Spinocerebellar ataxia 2
Other Names for this Disease
- Autosomal dominant cerebellar ataxia type 1
- Autosomal dominant cerebellar ataxia type I
- Cerebellar plus syndrome
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Treatment of spinocerebellar ataxia 2 (SCA2) is supportive and aims to help the affected person maintain their independence and avoid injury. It is recommended that people with SCA2 remain physically active, maintain a healthy weight, use adaptive equipment as needed, and avoid alcohol and medications that affect cerebellar function. Adaptive equipment may include canes or other devices to help with walking and mobility. People with SCA2 may develop difficulty speaking and may need to use computerized devices or writing pads to help with communication. Levodopa may be prescribed to help with some of the movement problems (e.g., rigidity and tremor), and magnesium may improve muscle cramping.
Last updated: 1/31/2014
- Pulst SM. Spinocerebellar ataxia type 2. GeneReviews. August 1, 2013; http://www.ncbi.nlm.nih.gov/books/NBK1275/. Accessed 1/31/2014.
- Lastres-Becker I, Rüb U, Auburger G. Spinocerebellar ataxia 2 (SCA2). Cerebellum. 2008;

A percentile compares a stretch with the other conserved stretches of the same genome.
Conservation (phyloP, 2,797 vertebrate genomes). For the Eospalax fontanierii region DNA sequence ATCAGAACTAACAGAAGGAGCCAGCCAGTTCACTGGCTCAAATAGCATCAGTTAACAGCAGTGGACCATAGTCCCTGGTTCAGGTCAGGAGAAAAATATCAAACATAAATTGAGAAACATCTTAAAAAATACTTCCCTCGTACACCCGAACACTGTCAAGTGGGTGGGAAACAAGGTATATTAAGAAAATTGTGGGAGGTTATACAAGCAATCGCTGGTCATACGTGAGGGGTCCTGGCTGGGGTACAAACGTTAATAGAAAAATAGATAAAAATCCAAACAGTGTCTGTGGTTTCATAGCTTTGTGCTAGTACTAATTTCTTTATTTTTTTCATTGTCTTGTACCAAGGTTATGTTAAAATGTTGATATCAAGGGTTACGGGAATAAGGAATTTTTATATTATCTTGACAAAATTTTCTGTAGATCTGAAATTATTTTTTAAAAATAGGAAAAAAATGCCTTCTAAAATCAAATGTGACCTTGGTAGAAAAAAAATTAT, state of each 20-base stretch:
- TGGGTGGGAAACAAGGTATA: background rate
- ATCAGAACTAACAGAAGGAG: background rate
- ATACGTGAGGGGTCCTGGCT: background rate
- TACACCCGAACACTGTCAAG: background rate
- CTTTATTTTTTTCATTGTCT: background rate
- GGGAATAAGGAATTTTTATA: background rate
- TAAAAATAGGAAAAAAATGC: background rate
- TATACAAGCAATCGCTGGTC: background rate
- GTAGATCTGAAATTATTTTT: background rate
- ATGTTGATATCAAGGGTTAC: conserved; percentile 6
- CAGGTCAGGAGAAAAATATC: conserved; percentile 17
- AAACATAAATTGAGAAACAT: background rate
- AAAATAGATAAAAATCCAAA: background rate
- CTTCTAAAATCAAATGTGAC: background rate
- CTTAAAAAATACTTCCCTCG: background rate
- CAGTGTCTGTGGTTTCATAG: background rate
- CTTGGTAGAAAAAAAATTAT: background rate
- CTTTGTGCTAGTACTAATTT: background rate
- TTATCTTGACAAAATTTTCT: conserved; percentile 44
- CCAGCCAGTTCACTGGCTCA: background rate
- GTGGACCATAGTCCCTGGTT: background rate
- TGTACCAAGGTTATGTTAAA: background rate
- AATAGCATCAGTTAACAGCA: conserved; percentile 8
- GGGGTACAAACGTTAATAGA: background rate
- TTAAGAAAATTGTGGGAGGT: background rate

- Spinocerebellar degenerations. Neuromuscular Disease Center at Washington University. 2009; http://neuromuscular.wustl.edu/ataxia/domatax.html#sca2. Accessed 5/19/2009.
- GeneReviews provides current, expert-authored, peer-reviewed, full-text articles describing the application of genetic testing to the diagnosis, management, and genetic counseling of patients with specific inherited conditions. Click on the link to view the article on this topic.
- ClinicalTrials.gov lists trials that are studying or have studied Spinocerebellar ataxia 2. Click on the link to go to ClinicalTrials.gov to read descriptions of these studies.
- Orphanet lists clinical trials, research studies, and patient registries enrolling people with this condition. Click on Orphanet to view the list.